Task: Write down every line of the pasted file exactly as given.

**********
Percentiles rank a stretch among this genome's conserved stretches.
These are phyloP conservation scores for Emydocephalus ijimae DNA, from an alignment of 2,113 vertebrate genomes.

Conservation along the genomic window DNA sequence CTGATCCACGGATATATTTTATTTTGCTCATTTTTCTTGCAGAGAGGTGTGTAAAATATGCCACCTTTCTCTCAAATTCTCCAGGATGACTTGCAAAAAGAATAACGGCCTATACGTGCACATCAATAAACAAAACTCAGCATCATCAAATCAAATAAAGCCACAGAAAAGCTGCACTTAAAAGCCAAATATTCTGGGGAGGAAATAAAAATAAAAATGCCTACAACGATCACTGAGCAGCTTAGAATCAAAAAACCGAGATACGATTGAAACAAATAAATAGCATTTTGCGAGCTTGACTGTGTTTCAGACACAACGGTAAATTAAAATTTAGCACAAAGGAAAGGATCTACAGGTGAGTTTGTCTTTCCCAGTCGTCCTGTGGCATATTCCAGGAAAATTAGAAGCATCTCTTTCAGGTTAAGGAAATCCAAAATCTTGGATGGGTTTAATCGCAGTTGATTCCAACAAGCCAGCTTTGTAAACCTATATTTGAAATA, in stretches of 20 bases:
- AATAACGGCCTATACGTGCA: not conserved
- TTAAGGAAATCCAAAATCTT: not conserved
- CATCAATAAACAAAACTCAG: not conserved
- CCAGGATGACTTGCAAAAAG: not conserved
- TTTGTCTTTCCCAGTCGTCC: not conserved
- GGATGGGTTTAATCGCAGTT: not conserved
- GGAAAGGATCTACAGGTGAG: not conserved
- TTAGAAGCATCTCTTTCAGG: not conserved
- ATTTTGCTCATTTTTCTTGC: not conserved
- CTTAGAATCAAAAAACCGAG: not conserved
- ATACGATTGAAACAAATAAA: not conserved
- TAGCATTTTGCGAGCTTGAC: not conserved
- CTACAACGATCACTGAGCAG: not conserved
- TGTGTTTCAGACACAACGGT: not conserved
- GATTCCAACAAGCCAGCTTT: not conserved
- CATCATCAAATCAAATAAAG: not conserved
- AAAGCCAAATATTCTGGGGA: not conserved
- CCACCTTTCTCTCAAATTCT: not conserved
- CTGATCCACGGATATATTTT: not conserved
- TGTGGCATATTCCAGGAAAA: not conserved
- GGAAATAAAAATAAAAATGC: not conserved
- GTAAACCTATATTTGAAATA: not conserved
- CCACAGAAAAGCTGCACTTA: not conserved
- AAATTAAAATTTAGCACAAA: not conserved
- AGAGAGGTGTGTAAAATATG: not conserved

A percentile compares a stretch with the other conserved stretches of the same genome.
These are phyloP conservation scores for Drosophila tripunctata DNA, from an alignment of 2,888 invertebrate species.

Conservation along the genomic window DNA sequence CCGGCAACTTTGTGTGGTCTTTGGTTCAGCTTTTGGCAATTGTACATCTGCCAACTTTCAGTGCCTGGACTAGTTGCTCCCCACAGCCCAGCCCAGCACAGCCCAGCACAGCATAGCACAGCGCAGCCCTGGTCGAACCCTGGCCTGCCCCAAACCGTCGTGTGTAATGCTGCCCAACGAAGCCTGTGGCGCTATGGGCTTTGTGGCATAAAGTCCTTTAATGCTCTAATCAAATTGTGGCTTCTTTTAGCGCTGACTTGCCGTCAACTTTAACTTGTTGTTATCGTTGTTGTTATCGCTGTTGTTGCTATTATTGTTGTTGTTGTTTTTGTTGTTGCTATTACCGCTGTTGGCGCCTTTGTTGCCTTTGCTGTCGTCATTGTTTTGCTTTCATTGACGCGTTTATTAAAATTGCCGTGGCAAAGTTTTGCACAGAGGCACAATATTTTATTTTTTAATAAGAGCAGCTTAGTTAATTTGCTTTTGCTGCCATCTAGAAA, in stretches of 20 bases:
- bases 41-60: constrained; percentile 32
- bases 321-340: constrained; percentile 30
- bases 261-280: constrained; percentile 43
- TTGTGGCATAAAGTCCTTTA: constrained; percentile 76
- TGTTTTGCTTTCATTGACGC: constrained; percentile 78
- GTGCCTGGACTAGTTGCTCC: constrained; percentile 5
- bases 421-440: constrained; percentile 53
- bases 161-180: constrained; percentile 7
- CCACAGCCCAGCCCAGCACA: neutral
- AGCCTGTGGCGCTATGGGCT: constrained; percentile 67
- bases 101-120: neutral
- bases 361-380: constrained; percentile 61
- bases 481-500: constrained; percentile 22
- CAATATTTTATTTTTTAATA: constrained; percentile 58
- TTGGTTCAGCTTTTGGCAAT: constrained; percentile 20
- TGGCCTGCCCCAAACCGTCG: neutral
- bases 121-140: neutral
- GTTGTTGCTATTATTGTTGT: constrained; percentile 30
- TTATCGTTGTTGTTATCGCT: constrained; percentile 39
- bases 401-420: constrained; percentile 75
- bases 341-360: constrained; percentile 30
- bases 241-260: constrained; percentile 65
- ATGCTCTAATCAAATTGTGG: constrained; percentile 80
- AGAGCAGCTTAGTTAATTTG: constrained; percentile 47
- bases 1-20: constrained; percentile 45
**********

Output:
Percentiles rank a stretch among this genome's conserved stretches.
These are phyloP conservation scores for Emydocephalus ijimae DNA, from an alignment of 2,113 vertebrate genomes.

Conservation along the genomic window DNA sequence CTGATCCACGGATATATTTTATTTTGCTCATTTTTCTTGCAGAGAGGTGTGTAAAATATGCCACCTTTCTCTCAAATTCTCCAGGATGACTTGCAAAAAGAATAACGGCCTATACGTGCACATCAATAAACAAAACTCAGCATCATCAAATCAAATAAAGCCACAGAAAAGCTGCACTTAAAAGCCAAATATTCTGGGGAGGAAATAAAAATAAAAATGCCTACAACGATCACTGAGCAGCTTAGAATCAAAAAACCGAGATACGATTGAAACAAATAAATAGCATTTTGCGAGCTTGACTGTGTTTCAGACACAACGGTAAATTAAAATTTAGCACAAAGGAAAGGATCTACAGGTGAGTTTGTCTTTCCCAGTCGTCCTGTGGCATATTCCAGGAAAATTAGAAGCATCTCTTTCAGGTTAAGGAAATCCAAAATCTTGGATGGGTTTAATCGCAGTTGATTCCAACAAGCCAGCTTTGTAAACCTATATTTGAAATA, in stretches of 20 bases:
- AATAACGGCCTATACGTGCA: not conserved
- TTAAGGAAATCCAAAATCTT: not conserved
- CATCAATAAACAAAACTCAG: not conserved
- CCAGGATGACTTGCAAAAAG: not conserved
- TTTGTCTTTCCCAGTCGTCC: not conserved
- GGATGGGTTTAATCGCAGTT: not conserved
- GGAAAGGATCTACAGGTGAG: not conserved
- TTAGAAGCATCTCTTTCAGG: not conserved
- ATTTTGCTCATTTTTCTTGC: not conserved
- CTTAGAATCAAAAAACCGAG: not conserved
- ATACGATTGAAACAAATAAA: not conserved
- TAGCATTTTGCGAGCTTGAC: not conserved
- CTACAACGATCACTGAGCAG: not conserved
- TGTGTTTCAGACACAACGGT: not conserved
- GATTCCAACAAGCCAGCTTT: not conserved
- CATCATCAAATCAAATAAAG: not conserved
- AAAGCCAAATATTCTGGGGA: not conserved
- CCACCTTTCTCTCAAATTCT: not conserved
- CTGATCCACGGATATATTTT: not conserved
- TGTGGCATATTCCAGGAAAA: not conserved
- GGAAATAAAAATAAAAATGC: not conserved
- GTAAACCTATATTTGAAATA: not conserved
- CCACAGAAAAGCTGCACTTA: not conserved
- AAATTAAAATTTAGCACAAA: not conserved
- AGAGAGGTGTGTAAAATATG: not conserved

A percentile compares a stretch with the other conserved stretches of the same genome.
These are phyloP conservation scores for Drosophila tripunctata DNA, from an alignment of 2,888 invertebrate species.

Conservation along the genomic window DNA sequence CCGGCAACTTTGTGTGGTCTTTGGTTCAGCTTTTGGCAATTGTACATCTGCCAACTTTCAGTGCCTGGACTAGTTGCTCCCCACAGCCCAGCCCAGCACAGCCCAGCACAGCATAGCACAGCGCAGCCCTGGTCGAACCCTGGCCTGCCCCAAACCGTCGTGTGTAATGCTGCCCAACGAAGCCTGTGGCGCTATGGGCTTTGTGGCATAAAGTCCTTTAATGCTCTAATCAAATTGTGGCTTCTTTTAGCGCTGACTTGCCGTCAACTTTAACTTGTTGTTATCGTTGTTGTTATCGCTGTTGTTGCTATTATTGTTGTTGTTGTTTTTGTTGTTGCTATTACCGCTGTTGGCGCCTTTGTTGCCTTTGCTGTCGTCATTGTTTTGCTTTCATTGACGCGTTTATTAAAATTGCCGTGGCAAAGTTTTGCACAGAGGCACAATATTTTATTTTTTAATAAGAGCAGCTTAGTTAATTTGCTTTTGCTGCCATCTAGAAA, in stretches of 20 bases:
- bases 41-60: constrained; percentile 32
- bases 321-340: constrained; percentile 30
- bases 261-280: constrained; percentile 43
- TTGTGGCATAAAGTCCTTTA: constrained; percentile 76
- TGTTTTGCTTTCATTGACGC: constrained; percentile 78
- GTGCCTGGACTAGTTGCTCC: constrained; percentile 5
- bases 421-440: constrained; percentile 53
- bases 161-180: constrained; percentile 7
- CCACAGCCCAGCCCAGCACA: neutral
- AGCCTGTGGCGCTATGGGCT: constrained; percentile 67
- bases 101-120: neutral
- bases 361-380: constrained; percentile 61
- bases 481-500: constrained; percentile 22
- CAATATTTTATTTTTTAATA: constrained; percentile 58
- TTGGTTCAGCTTTTGGCAAT: constrained; percentile 20
- TGGCCTGCCCCAAACCGTCG: neutral
- bases 121-140: neutral
- GTTGTTGCTATTATTGTTGT: constrained; percentile 30
- TTATCGTTGTTGTTATCGCT: constrained; percentile 39
- bases 401-420: constrained; percentile 75
- bases 341-360: constrained; percentile 30
- bases 241-260: constrained; percentile 65
- ATGCTCTAATCAAATTGTGG: constrained; percentile 80
- AGAGCAGCTTAGTTAATTTG: constrained; percentile 47
- bases 1-20: constrained; percentile 45